Unbreakable for me is without a doubt Shyamalan’s best movie yet, his writing and direction on top of the great performances (especially form Willis and Jackson) were outstanding and really works. With the boom of comic book movies nowadays ever since really 2008, Unbreakable has aged incredibly well. Early buzz surrounding Glass has been divisive but I’m on board with whatever Shyamalan has in mind for the conclusion of this story.

Sin City: A Dame to Kill For (2014) Review

Time: 102 Minutes
Age Rating: 860949[1] Graphic violence & sex scenes.
Cast
Mickey Rourke as Marv
Jessica Alba as Nancy Callahan
Josh Brolin as Dwight McCarthy
Eva Green as Ava Lord
Joseph Gordon-Levitt as Johnny
Rosario Dawson as Gail
Bruce Willis as John Hartigan
Powers Boothe as Senator Roark
Dennis Haysbert as Manute
Ray Liotta as Joey
Stacy Keach as Alarich Wallenquist
Jaime King as Goldie and Wendy
Christopher Lloyd as Kroenig
Jamie Chung as Miho
Jeremy Piven as Bob
Christopher Meloni as Mort
Juno Temple as Sally
Director: Robert Rodriguez

The damaged denizens of Sin City return for another round of stories from the mind of Frank Miller. In “Just Another Saturday Night,” Marv (Mickey Rourke) struggles to recall a nasty run-in with some frat boys. In “A Dame to Kill For,” Dwight McCarthy (Josh Brolin) forsakes his battle with his inner demons to help Ava Lord (Eva Green), the woman of his dreams and nightmares. In “Nancy’s Last Dance,” Nancy Callahan (Jessica Alba), mad with grief and rage over Hartigan’s death, vows revenge.

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I am a big fan of the original Sin City, with its comic booky style and direction. For a while there was talks of a Sin City sequel and it was a little worrying as it took 9 years for it to actually get made, which didn’t look good at all. A Dame to Kill For finally dropped in 2014, to some mixed reception, seemingly disappointing even some of the fans of the original. Despite the mixed reception surrounding the sequel I really liked it. A lot of what made the original to be great is here, from its direction, talented actors and more. It’s not as great as the original, most of it being due to the stories not being quite as great or interesting, but it is still a very solid movie overall.

Like in the first Sin City, the sequel has multiple stories and also like with the original, the stories aren’t necessarily presented in chronological order, if you’ve watched the original Sin City you will be used to it. The stories follow Johnny (Joseph Gordon-Levitt), Dwight (Josh Brolin) and Nancy (Jessica Chastain), along with a brief storyline for Marv (Mickey Rourke). I overall liked all of the stories but they aren’t as interesting as the original. Out of all the main stories, only Dwight’s story is from a prewritten novel (that being A Dame to Kill For). The Nancy storyline is a continuation from her story from the original, the Johnny storyline is completely new and Marv is here because he’s a fan favourite (although he does make enjoyable appearances in the other stories as well). It’s unfortunate that the weakest storyline is the titular Dame to Kill For storyline, which does receive the most attention. It has its moments and is good enough but I’m not quite sure if I’d call it great enough. Overall though, this movie is quite similar to the original, and I had a great time with it.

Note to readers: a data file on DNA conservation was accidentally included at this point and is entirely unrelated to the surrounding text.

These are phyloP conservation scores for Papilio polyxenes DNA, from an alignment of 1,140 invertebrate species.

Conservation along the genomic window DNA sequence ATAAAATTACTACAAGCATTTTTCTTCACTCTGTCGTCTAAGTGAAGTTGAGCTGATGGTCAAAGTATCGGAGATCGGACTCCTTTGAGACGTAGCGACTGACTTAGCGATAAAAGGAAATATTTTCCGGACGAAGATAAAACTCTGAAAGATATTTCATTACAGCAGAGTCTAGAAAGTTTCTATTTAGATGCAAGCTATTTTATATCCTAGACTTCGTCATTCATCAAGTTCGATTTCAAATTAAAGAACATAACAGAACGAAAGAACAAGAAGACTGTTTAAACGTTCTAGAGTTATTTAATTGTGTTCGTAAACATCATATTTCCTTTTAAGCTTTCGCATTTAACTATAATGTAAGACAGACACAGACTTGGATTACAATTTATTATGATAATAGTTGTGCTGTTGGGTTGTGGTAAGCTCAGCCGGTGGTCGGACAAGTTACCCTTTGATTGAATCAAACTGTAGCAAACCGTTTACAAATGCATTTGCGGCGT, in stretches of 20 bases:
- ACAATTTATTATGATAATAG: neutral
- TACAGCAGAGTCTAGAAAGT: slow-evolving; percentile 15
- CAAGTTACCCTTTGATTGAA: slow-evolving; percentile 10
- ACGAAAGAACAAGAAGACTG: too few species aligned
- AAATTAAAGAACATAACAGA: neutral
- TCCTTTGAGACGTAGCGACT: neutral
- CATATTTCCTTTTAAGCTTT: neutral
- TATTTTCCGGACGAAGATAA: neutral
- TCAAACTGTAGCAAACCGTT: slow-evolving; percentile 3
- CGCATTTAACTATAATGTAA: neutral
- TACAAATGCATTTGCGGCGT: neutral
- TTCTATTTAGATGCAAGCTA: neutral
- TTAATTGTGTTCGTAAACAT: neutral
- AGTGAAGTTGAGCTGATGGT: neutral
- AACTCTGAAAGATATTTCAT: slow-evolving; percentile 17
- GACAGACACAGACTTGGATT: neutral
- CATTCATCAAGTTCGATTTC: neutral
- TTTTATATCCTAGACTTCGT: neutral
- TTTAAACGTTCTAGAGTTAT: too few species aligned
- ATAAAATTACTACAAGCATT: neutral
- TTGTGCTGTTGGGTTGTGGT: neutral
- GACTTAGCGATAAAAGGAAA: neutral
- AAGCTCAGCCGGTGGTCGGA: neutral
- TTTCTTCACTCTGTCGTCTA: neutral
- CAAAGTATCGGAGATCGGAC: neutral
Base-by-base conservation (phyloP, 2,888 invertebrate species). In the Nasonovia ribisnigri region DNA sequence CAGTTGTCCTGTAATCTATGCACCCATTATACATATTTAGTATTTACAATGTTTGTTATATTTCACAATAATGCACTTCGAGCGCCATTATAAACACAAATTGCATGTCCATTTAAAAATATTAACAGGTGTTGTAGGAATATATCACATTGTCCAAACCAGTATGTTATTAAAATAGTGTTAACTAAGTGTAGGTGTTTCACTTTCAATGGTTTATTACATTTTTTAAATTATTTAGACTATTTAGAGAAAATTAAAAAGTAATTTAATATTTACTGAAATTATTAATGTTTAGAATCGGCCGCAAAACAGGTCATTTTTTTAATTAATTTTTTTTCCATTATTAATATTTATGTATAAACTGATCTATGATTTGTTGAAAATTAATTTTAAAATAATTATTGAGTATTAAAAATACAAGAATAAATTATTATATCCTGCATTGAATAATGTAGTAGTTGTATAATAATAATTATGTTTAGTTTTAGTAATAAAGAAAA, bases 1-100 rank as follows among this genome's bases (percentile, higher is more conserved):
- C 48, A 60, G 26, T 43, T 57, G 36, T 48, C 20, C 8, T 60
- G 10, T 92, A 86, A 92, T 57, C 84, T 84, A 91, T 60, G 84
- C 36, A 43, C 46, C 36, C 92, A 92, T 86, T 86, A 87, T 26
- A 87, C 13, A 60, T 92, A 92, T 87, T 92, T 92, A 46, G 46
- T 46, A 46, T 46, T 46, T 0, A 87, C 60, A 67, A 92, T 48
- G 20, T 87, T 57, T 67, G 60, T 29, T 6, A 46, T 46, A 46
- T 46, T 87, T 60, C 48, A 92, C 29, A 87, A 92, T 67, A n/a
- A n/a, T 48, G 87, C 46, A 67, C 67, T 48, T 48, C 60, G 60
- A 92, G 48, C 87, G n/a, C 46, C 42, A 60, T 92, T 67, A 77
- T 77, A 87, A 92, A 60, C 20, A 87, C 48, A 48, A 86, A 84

Many of the original cast returns, with Mickey Rourke as Marv, Jessica Alba as Nancy, Rosario Dawson as Gail and others. They are all great, with Mickey Rourke’s Marv effortlessly being a standout. A surprising part of the movie is Jessica Alba, she was fine in the first movie as Nancy but here she actually is really good here, as Nancy since the first film has been going through a lot, and it was great seeing the change that she goes through. Powers Boothe was also a stand out here, he was in the original film for like one scene, but here he is a lot more prominent and has such a villous screen presence. Along with returning actors, there are also some talented new actors who are involved. Clive Owen was Dwight in the first Sin City but in this movie Josh Brolin is in his role and he does a very great job. Joseph Gordon Levvitt plays a brand new character named Johnny and he definitely owned his role, perfect casting. Eva Green plays Ava, the ‘Dame to Kill For’. Eva really was the perfect actress for the role. There’s not much complexity in terms of the actual character and is pretty much just a Femme Fatale, but then again the character in the original graphic novel is like that, so I can’t really blame her. All the actors do a good job, even the one scene actors like Ray Liotta and Christopher Lloyd make a solid impression.

A Dame to Kill For, like for the first Sin City has a unique style and it returns here, Robert Rodriguez directs this film well. The action is beautiful, violent, brutal and entertaining. The colour pallet is similar to the first movie’s, mostly black and white with some objects coloured (like red blood and a blue dress). As I said in my review of the first movie, it is the most accurate adaptation of a graphic novel, it’s whether you’re a fan of that style or not. And yes, like the first film it is gratuitously violent, and the action overall is just as entertaining. I will say that there is occasionally some really fake looking CGI (which didn’t really happen much in the original) but that doesn’t happen too often and doesn’t distract too much from the overall movie.

Sin City: A Dame to Kill For is a solid follow up to the original Sin City, if not being quite on the same level. It’s pretty much what you would expect from a Sin City movie with its characters, style and structure. Aside from it feeling maybe a little too much like the original and a couple technical aspects, the main thing holding it back from being as good as the original is that the stories aren’t as strong. If you liked the first Sin City I recommend at least giving the sequel a go. If you didn’t like the first Sin City don’t even bother, nothing here is going to change your mind.